Select unlocked rows oracle

Oracle does have this feature, specifically the SKIP LOCKED portion of the SELECT statement. To quote:

SKIP LOCKED is an alternative way to handle a contending transaction that is locking some rows of interest. Specify SKIP LOCKED to instruct the database to attempt to lock the rows specified by the WHERE clause and to skip any rows that are found to be already locked by another transaction.

The documentation goes on to say it's designed for use in multi-consumer queues but this does not mean that you have to use it in this environment. Though the documentation says this there is a large caveat. You can't ask for the next N unlocked rows - only the next N rows, of which the unlocked ones will be returned.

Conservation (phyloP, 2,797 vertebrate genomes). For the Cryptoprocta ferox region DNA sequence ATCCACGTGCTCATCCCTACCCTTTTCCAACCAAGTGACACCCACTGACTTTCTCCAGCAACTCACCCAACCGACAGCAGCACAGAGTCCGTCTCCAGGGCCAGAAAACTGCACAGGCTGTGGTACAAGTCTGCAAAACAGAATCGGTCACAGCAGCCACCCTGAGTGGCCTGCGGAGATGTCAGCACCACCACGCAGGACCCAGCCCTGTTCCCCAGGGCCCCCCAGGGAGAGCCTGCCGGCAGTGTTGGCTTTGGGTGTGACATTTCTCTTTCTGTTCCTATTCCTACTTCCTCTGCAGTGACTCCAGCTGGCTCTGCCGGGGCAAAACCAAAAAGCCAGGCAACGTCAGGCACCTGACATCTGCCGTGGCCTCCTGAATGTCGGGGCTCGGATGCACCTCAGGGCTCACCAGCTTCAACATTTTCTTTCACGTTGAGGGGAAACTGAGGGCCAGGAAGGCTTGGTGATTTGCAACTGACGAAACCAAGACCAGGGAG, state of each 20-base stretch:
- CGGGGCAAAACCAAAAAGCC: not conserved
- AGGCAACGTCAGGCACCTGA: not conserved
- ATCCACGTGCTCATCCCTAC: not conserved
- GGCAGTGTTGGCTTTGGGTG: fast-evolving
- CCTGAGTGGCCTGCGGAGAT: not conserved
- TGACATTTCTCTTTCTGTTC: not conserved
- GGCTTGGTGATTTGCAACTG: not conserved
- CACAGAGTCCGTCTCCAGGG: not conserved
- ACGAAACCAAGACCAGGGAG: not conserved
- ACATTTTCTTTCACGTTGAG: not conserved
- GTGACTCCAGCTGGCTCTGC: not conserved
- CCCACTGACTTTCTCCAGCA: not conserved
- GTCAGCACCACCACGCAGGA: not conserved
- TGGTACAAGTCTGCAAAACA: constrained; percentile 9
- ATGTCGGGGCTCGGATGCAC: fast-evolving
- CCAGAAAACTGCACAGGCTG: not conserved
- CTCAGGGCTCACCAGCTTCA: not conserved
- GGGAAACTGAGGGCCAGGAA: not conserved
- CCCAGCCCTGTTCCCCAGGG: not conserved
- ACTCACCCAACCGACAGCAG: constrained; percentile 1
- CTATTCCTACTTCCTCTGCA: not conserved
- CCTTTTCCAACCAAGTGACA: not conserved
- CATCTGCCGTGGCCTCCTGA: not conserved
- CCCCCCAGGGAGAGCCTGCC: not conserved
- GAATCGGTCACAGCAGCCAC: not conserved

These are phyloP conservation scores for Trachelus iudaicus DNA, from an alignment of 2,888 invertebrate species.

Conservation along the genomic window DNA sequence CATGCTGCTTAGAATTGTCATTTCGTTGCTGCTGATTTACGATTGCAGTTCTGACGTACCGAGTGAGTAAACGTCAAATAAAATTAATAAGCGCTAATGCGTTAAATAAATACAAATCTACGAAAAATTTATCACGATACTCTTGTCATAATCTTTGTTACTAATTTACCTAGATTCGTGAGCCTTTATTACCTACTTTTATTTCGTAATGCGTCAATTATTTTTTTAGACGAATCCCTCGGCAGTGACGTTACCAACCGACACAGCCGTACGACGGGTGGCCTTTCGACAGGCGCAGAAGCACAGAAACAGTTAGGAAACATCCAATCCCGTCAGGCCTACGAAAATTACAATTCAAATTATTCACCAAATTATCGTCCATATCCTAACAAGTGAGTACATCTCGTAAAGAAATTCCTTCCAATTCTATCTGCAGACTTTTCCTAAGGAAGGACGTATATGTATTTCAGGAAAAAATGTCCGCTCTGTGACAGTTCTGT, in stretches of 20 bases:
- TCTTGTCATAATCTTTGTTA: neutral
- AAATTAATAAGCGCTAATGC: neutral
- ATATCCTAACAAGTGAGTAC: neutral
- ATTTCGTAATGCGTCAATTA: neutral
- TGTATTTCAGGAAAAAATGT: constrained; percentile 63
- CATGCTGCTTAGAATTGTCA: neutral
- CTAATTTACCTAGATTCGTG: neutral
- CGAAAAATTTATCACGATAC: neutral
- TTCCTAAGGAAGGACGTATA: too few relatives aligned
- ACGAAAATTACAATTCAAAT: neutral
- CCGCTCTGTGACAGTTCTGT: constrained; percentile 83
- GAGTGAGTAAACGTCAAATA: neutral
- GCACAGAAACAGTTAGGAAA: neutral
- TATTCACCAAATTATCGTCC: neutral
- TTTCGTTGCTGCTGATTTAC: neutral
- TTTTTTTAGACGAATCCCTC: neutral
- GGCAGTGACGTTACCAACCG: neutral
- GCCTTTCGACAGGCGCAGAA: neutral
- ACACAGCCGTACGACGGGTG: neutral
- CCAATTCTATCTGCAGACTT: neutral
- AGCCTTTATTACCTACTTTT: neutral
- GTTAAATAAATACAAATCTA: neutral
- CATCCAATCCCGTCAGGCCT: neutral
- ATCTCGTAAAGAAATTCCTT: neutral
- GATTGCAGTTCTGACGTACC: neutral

SELECT * 
  FROM TableXY 
 WHERE ROWNUM = 1
   FOR UPDATE SKIP LOCKED

Note that if the table you're selecting from is locked in exclusive mode, i.e. you've already instructed the database not to let any other session lock the table you will not get any rows returned until the exclusive lock is released.


I faced with the same problem recently, and after solved it, I wrote this blog entry:

http://nhisawesome.blogspot.com/2013/01/how-to-lock-first-unlocked-row-in-table.html

Feel free to leave a comment! Your comments are appreciated.

Short summary: instead of select first unlocked one and lock it, I select a bunch of records, then loop through the bunch and try to acquire a lock on it using SKIP LOCKED hint. If the selected one is not lockable, move on to the next one, until a lock acquired or none remain.


select for update nowait will error out if you select a row that is locked. Is that what you want? I am curious as to what problem you are trying to solve. Unless you have long-running transactions, the lock on a row would be transient from one moment to the next.

Example:

CREATE TABLE TEST ( COL1 NUMBER(10) NOT NULL, COL2 VARCHAR2(20 BYTE) NOT NULL );

CREATE UNIQUE INDEX TEST_PK ON TEST (COL1);